Written by Ashley Davis Tuesday, 24 October 2006 00:00
The following is a review of the AXI 2826/10 motor.
My thanks to Model Motors for the supply of this motor for review.
Initially some shots of this outrunner, most will recognise these from the AXI 2826/8 review, the AXI 2826/10 looks identical so I've reused the AXI 2826/8 shots for this review :
The AXI 2826/10 is a relatively small outrunner and almost identical to the AXI2826/8. The differences between this motor and the 2826/8 are just around the voltage that it is designed to run at coupled with slightly different statistics with regard to its KV and power handling. Please see the table below for details.
As this motor is almost identical to the 2826/8 the performance can be expected to be very similar as well. However, this motor is designed to run on five cells rather than four. I am expecting power delivery to be the same but the overall amps required to extract the power should be lower. We also need to take into account that the pack used with this motor will be slightly heavier and therefore in-flight performance potentially may be lower than it is four cell cousin. It will be interesting to see how the two motors compare.
For the flight tests I have stuck to a routine including full pitch climb outs, loops, roles, bunts, inverted flight, flips, hovering and stall turns. I have not included tick tocs as this motor does not have the necessary power to pull off this maneuver well.
The data has been collected using a BNB products DPR 100 in flight data recorder.
The motor has been tested using NHP 515 Razor Pro blades and M.S. composite 515 mm carbon blades.
A quick summary is as follows :
kv : 920
weight : 181g
Resistance Ohm : 0.042
Max current : 42A
Max efficency : 84%
Flight Performance (5S)
I selected a 12T pinion for use with this motor on a five cell pack.
My expectations of this motor were that it would perform to a very similar level to the AXI 2826/8. In this regard I was correct. I was quite hard pressed to tell the difference between the flight performance on this motor versus the 2826/8. However, this is not to say that there aren't differences.
Whilst the actual power delivered 741.56W peak is very similar to that achieved with the 2826/8 the amp draw required to hit that peak is much lower at 43.63A. The AXI 2826/8 required 54 amps to deliver the same performance. The RPM figures are also similar, with almost identical overall drops in head speed during the harder manoeuvres. If I had to pick which of these two motors was the best performer then I would choose the AXI 2826/10 because it has a lower amp draw and therefore will provide a longer lifetime to the lithium polymer pack used as a power source. In flight I also noticed that the AXI 2826/10 was slightly more confident when trying to do a tick tock but again this maneuver was not crisp and had to be performed quite softly in order to manage the motor power. Similarly to the AXI 2826/8 this motor runs quite hot and it also benefited greatly from the addition of the cooling fan supplied by Model Motors.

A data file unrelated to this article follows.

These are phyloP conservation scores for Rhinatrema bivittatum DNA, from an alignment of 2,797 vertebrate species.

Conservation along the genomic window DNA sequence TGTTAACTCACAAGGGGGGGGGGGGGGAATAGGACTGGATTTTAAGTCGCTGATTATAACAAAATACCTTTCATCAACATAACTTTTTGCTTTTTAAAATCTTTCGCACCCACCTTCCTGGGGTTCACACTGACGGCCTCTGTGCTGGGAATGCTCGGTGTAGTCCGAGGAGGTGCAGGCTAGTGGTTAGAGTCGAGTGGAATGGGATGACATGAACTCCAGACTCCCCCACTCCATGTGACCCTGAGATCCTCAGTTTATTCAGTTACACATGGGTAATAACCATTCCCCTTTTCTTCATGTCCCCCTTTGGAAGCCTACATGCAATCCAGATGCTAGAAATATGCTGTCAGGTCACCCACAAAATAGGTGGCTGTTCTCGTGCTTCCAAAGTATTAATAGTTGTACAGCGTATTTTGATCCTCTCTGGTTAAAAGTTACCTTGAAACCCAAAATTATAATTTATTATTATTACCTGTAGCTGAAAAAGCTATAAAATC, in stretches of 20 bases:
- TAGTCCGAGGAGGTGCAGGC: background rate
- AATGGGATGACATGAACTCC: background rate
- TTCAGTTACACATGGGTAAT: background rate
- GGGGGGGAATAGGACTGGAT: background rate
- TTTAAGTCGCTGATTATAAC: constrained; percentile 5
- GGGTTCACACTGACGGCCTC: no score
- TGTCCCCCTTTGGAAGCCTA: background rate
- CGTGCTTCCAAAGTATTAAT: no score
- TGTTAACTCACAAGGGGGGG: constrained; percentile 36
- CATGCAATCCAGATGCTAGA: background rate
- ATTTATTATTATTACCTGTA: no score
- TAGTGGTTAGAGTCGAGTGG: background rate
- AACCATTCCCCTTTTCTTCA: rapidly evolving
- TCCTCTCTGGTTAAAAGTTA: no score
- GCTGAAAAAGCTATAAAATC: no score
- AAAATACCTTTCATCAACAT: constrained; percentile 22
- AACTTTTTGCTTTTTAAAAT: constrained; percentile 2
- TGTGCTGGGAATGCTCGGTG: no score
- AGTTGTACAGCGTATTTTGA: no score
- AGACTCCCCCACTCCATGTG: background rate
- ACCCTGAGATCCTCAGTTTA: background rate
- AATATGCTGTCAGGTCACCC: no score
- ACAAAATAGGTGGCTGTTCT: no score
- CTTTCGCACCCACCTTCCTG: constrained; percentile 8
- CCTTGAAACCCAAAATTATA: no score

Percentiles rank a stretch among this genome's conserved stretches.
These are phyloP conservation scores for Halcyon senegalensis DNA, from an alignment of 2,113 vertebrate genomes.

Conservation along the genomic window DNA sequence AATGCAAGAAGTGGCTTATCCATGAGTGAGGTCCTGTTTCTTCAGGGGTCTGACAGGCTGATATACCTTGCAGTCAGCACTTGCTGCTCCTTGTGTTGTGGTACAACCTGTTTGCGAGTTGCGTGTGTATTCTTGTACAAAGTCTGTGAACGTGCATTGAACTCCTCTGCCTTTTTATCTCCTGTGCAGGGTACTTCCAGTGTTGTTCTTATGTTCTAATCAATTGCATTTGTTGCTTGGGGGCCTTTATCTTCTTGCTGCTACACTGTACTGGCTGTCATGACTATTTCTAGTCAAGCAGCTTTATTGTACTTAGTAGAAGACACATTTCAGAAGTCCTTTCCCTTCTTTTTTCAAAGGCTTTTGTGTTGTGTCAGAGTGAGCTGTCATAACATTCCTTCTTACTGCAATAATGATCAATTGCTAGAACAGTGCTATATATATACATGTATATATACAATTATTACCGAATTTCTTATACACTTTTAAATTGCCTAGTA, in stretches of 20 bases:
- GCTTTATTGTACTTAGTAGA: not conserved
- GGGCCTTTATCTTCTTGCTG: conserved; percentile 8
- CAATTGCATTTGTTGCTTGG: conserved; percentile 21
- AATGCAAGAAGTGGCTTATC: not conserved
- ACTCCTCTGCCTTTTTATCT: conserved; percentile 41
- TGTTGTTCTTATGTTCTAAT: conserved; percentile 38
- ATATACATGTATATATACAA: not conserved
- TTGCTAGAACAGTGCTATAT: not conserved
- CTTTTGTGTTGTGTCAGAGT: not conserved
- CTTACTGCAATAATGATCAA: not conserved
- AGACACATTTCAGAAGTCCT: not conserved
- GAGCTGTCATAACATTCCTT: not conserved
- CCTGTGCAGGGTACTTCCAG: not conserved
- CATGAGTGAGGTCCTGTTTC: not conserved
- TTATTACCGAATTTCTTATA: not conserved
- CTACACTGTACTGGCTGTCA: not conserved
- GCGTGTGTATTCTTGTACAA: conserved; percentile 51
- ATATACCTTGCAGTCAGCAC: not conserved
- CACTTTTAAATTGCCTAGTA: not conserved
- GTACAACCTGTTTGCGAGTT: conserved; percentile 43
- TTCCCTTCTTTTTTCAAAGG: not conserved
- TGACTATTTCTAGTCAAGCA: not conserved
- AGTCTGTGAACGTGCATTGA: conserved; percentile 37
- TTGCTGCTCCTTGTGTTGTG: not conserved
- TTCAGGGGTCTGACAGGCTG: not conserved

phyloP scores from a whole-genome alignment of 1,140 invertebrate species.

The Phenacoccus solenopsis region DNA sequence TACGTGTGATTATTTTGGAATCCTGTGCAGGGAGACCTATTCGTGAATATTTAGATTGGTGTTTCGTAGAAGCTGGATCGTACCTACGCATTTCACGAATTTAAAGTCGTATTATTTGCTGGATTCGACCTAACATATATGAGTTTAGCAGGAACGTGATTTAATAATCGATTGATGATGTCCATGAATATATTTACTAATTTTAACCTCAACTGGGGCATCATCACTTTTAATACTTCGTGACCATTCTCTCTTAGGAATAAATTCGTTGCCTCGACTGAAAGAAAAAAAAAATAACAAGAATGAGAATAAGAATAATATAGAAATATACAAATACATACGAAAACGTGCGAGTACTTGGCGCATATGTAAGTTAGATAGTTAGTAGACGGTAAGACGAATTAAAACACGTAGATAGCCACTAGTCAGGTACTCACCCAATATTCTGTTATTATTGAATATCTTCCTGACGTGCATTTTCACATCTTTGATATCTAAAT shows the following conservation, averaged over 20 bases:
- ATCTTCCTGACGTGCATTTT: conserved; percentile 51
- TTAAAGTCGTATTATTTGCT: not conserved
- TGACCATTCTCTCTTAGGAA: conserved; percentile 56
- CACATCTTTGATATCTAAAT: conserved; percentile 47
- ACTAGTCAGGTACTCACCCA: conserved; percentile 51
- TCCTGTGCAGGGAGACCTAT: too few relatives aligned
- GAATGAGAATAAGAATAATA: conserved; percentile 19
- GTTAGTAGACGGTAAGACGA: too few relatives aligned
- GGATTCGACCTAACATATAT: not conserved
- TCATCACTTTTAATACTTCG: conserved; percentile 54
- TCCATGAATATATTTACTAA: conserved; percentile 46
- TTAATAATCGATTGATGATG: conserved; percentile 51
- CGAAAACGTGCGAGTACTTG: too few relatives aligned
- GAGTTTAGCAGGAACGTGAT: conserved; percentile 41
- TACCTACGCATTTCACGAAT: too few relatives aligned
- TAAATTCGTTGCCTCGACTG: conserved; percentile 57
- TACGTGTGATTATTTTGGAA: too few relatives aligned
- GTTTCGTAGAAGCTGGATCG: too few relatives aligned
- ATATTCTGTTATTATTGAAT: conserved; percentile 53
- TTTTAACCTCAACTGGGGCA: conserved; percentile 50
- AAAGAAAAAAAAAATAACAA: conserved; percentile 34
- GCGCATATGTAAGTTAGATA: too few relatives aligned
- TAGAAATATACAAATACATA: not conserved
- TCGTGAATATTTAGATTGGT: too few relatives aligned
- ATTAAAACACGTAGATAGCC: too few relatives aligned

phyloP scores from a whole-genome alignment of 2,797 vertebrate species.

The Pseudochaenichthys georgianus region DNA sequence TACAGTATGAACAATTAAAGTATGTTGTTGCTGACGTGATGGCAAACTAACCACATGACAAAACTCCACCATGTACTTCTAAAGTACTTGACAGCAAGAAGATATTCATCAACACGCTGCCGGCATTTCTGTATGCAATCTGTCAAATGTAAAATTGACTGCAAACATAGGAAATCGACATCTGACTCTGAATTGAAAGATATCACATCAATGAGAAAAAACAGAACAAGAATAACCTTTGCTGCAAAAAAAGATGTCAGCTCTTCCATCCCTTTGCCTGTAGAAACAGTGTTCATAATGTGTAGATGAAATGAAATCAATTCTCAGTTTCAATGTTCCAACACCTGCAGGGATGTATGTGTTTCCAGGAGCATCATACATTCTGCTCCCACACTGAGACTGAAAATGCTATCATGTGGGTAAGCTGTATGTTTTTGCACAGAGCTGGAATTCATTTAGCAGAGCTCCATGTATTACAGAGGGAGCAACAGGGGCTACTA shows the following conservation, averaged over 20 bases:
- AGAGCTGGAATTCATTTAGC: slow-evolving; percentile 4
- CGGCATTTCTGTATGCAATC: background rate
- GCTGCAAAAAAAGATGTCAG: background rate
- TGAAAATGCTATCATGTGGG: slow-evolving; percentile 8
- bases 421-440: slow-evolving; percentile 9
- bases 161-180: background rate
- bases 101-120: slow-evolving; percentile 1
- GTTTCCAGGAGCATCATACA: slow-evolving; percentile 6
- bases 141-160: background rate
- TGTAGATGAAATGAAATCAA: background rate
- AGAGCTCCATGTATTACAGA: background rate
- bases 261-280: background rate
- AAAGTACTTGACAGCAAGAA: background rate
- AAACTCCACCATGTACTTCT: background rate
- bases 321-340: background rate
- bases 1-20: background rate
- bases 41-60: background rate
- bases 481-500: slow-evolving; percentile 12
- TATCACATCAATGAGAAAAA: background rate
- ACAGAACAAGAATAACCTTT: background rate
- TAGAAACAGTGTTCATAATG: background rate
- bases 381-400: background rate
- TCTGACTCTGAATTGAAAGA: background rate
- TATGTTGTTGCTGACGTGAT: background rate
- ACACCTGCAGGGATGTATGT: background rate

The pack used for this flight was a Hyperion Litestorm 5S 3700 from RobotBirds.
Blue is amps, green is volts and pink is rpm (*100)
As can be seen from the graph the peak amps during the flight was 43.63 amps. The average amp draw across this seven minute flight was 19.65 amps. The maximum power produced during this flight was 741.56 W. The maximum rotor RPM during the flight was 2056 RPM with an average RPM across the flight of 1555 RPM.
As mentioned earlier AXI provided a new cooling fan for the AXI 2826/10 some further pictures can be seen below. This fan really helped motor temperatures.
As expected this motor produces a very similar performance to the very popular AXI 2826/8. With this in mind it would be hard to criticise this motor. However, in order to power this motor a larger five cell pack is required and I'm sure many people would expect a stronger performance due to the extra cell. Instead the AXI delivers a lower amp draw but the same performance overall. This motor is quite small and it is delivering the maximum power it can given its relatively diminutive size. Therefore given a choice I would prefer to run a cheaper pack and the AXI 2826/8 as this gives the same performance but at a cheaper cost. Additionally the whole machine should be lighter due to only having to carry four cells rather than five. This is not to say that I don't like the AXI 2826/10, I do, it just doesn't make sense to run this instead of its equivalent four cell stablemate.
Overall, this motor provides a reasonable performance at a reasonable price. Personally I would choose its four cell equivalent but this may be a question of personal preference.
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